|August 10, 2011||Posted by Patrick Benson|
While at Gen Con I met and hung out with some very nice people. Not just fellow gamers, but also industry insiders (who in the end were also fellow gamers). I had a very strong impression that anyone could spend some time with their favorite game designer, artist, or author at Gen Con. No one turned me away, and every professional that I met made some time for me when I asked if we could chat. I am positive that many of you have had a similar experience with the people who make up the RPG industry.
That is one of the wonderful things about our hobby – our heroes are grateful for their fans!
Be Grateful For Your Fans!
What really struck a chord with me was that not a single one of the individuals that I met behaved in a way that suggested that they were doing me a favor. Instead each person seemed grateful to have a moment to spend with me.
This is the way to approach your role as the GM of your game.
Your GMing skills are competing with every other form of entertainment out there. From books to video games, and live concerts to partying you must provide an experience that your players consider more valuable than their alternatives. Maybe your players are gaming with you to socialize first and game second. In that case you are still competing with other forms of socialization. I can hang out with my friends at a nice restaurant, and we can always play a board game instead of an RPG.
Even if your friends primarily want to play RPGs there is no guarantee that they want you to be their GM. Sure, some GMs might say “They have to game with me. I’m the only decent GM around!” Perhaps that is true at this time, but it will not be true forever.
Sooner or later your players will hear about another game that has an opening for one more players. If your players only have time for one regular game and two to choose from you can bet that whoever the friendlier GM is will be a factor when they decide which game to play in.
This is why you should never leave any doubt in your players’ minds as to how you feel about their joining you for a game session. When players arrive for the game thank them for their participation. Thank them again at the end of the session. Make your appreciation for their presence known to them in clear and precise language. Do not imply that you are grateful, but instead tell them that you are grateful for their participation outright.
You should also be grateful for your “problem” player. That person is your opportunity to learn how to become a better GM. Either embrace that opportunity, or be decent enough to politely ask that player to leave the game.
People First, Games Second
Zig Ziglar is fond of saying the following:
“You can get everything in life you want if you will just help enough other people get what they want.”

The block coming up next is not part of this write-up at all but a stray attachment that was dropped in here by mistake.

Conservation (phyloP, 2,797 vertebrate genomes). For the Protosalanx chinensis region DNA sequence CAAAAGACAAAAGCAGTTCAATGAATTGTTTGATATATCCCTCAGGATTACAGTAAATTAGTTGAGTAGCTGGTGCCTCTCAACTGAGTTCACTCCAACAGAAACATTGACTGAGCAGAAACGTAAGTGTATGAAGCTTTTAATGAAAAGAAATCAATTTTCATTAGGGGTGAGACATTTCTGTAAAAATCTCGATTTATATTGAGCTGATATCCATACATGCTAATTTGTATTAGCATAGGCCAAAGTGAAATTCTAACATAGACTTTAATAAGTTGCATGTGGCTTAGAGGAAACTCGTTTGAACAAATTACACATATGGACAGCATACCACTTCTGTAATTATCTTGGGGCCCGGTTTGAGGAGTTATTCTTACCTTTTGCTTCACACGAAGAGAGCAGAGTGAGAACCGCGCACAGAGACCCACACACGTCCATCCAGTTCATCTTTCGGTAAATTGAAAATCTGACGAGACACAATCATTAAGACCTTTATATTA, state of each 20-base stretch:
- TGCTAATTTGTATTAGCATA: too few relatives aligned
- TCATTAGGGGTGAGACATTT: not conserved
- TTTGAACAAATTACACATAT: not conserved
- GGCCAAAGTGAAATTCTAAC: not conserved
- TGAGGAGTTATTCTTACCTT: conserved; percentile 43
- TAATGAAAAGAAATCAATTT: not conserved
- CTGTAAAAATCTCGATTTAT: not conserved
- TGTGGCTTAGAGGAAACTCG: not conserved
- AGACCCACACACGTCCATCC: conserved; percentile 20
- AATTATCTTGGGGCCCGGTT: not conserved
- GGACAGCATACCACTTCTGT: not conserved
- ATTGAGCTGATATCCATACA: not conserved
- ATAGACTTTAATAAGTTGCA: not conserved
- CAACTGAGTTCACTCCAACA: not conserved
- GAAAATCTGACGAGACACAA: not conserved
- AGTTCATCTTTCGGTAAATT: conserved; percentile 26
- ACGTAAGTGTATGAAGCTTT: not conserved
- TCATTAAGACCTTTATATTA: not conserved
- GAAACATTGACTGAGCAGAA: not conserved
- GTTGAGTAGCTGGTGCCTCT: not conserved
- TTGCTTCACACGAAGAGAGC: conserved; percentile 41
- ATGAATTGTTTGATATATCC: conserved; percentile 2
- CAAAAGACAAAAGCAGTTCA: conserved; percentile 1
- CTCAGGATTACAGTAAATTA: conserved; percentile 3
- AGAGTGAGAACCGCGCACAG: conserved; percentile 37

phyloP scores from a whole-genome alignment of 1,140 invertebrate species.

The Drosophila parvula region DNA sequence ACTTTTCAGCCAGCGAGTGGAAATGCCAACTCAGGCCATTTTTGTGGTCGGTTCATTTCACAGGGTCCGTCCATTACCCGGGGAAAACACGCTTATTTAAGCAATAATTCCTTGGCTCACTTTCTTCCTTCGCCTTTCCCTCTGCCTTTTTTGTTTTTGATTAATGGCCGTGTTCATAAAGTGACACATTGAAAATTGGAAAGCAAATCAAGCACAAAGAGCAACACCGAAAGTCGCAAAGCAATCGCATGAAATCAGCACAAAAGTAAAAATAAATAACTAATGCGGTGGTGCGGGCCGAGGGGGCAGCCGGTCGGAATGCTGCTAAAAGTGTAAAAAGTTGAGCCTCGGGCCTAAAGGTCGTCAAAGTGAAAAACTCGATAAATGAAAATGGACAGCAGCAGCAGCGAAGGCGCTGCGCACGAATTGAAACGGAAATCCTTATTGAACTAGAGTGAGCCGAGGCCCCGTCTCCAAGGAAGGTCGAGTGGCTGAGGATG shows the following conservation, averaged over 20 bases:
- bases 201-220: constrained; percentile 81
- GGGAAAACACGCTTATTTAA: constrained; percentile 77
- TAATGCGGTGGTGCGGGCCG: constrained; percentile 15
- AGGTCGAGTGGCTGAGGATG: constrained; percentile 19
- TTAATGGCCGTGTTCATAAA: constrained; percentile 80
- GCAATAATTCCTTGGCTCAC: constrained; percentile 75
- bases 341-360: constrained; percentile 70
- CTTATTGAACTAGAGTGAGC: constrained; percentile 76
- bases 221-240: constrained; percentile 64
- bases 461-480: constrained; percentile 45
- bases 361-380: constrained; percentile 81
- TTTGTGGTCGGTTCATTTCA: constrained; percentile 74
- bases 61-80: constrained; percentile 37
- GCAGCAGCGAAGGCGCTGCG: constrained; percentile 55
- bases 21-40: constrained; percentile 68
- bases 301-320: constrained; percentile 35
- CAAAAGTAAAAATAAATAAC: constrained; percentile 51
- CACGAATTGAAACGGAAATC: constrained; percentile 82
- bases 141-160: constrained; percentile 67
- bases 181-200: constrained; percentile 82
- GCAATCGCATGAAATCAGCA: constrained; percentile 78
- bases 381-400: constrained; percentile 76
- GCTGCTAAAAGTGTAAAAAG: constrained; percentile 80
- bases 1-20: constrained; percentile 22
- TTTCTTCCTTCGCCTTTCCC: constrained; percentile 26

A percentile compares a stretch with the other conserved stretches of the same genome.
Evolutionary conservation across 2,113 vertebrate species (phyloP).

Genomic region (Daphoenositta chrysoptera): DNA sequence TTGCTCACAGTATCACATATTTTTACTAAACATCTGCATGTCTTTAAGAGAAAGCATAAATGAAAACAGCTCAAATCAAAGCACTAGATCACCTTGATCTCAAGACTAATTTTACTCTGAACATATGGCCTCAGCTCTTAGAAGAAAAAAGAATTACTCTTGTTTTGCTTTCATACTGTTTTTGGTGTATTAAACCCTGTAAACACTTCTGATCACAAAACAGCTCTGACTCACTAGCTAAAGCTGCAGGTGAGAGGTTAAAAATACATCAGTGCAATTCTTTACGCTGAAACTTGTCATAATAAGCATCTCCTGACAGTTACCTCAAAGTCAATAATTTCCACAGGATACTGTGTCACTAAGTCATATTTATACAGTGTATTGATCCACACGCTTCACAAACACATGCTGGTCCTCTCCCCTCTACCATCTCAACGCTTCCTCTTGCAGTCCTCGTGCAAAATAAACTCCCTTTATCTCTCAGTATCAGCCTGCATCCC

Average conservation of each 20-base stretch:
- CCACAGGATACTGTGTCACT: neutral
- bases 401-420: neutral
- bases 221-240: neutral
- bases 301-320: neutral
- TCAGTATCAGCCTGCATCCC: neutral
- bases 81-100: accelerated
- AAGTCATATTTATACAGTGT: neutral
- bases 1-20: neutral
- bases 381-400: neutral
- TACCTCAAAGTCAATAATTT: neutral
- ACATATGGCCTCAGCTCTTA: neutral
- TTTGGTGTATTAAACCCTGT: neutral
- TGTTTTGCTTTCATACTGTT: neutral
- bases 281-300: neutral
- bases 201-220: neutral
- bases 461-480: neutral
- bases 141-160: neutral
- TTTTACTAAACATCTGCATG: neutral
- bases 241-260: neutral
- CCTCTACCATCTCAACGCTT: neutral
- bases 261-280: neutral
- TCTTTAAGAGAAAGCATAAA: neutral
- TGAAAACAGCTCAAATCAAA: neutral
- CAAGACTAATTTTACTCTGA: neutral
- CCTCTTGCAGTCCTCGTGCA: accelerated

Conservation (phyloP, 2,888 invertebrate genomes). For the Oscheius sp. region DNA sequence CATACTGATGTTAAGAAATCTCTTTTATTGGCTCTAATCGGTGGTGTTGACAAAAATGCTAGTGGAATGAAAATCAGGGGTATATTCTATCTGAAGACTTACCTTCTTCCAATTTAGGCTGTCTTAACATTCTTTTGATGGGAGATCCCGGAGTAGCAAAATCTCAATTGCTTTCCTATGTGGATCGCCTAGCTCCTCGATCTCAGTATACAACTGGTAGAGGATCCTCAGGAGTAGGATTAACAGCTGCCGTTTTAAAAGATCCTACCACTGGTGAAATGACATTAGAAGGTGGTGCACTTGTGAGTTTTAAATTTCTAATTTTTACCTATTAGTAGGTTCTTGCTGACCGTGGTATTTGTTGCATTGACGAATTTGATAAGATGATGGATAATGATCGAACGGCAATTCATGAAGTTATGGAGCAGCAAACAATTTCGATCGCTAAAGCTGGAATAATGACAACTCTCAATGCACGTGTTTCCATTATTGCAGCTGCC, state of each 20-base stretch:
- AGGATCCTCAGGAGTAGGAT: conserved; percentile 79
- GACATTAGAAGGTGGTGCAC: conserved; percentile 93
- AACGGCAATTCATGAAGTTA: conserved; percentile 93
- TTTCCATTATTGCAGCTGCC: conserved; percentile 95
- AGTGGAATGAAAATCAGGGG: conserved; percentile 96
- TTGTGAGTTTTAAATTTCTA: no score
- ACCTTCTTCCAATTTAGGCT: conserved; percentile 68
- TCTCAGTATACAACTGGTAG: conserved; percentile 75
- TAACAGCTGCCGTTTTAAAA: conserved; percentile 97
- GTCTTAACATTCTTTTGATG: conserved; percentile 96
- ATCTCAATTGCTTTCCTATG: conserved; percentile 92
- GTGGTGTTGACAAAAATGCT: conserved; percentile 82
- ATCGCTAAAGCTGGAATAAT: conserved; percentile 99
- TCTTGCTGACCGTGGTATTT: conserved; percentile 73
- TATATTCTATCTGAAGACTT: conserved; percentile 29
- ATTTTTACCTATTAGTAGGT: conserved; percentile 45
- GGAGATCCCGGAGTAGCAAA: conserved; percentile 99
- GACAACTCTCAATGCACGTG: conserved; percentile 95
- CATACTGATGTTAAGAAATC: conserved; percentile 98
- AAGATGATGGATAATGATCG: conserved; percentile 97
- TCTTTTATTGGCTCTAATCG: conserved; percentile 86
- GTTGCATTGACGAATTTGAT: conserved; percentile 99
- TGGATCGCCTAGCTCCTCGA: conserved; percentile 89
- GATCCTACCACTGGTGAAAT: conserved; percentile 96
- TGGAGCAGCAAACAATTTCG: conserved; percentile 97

Those people that I mentioned at the beginning of this article are helping me to get a better game. My players are helping me to get a better game. Who is helping you to get what you want? Thank those people.
Practicing What I Preach
I was contacted prior to Gen Con by a friend who is also a fan of my GMing who asked why I had no events listed in the Gen Con schedule this year. I explained that I was taking it easy this year, and that I had not planned on attending Gen Con at all until the last minute. He stated that he and his wife enjoyed playing in my Fudge games and that they had hoped to have played in another game this year.
I could have said “Sorry! I’m not GMing this year.”, but I did not. I agreed to run a game on Sunday for them and their friends. I organized my gear and prepared some ideas on how I would run the game. I put everything I had in me to make sure that game was fun and memorable.
Why? I want to be a great GM. I want to be the best GM that I can be. Sure, I can look at that situation and say “I’m helping them!”, but the truth is that they are helping me. When someone requests that you GM a game for them and their friends based on previous games that you ran, they are helping you by saying “I have other choices, but I am choosing to play in your game because I value that experience the most out of all of my options.” That gives me confidence in my GMing abilities, and that confidence tempered by a humble attitude makes me a better GM.
I am grateful for having had that opportunity. I hope that you are grateful for those opportunities when they come your way as well. Look for those opportunities and seize them, and you will improve your GMing skills every time.
Agree? Disagree? Leave a comment below and let everyone know how you feel.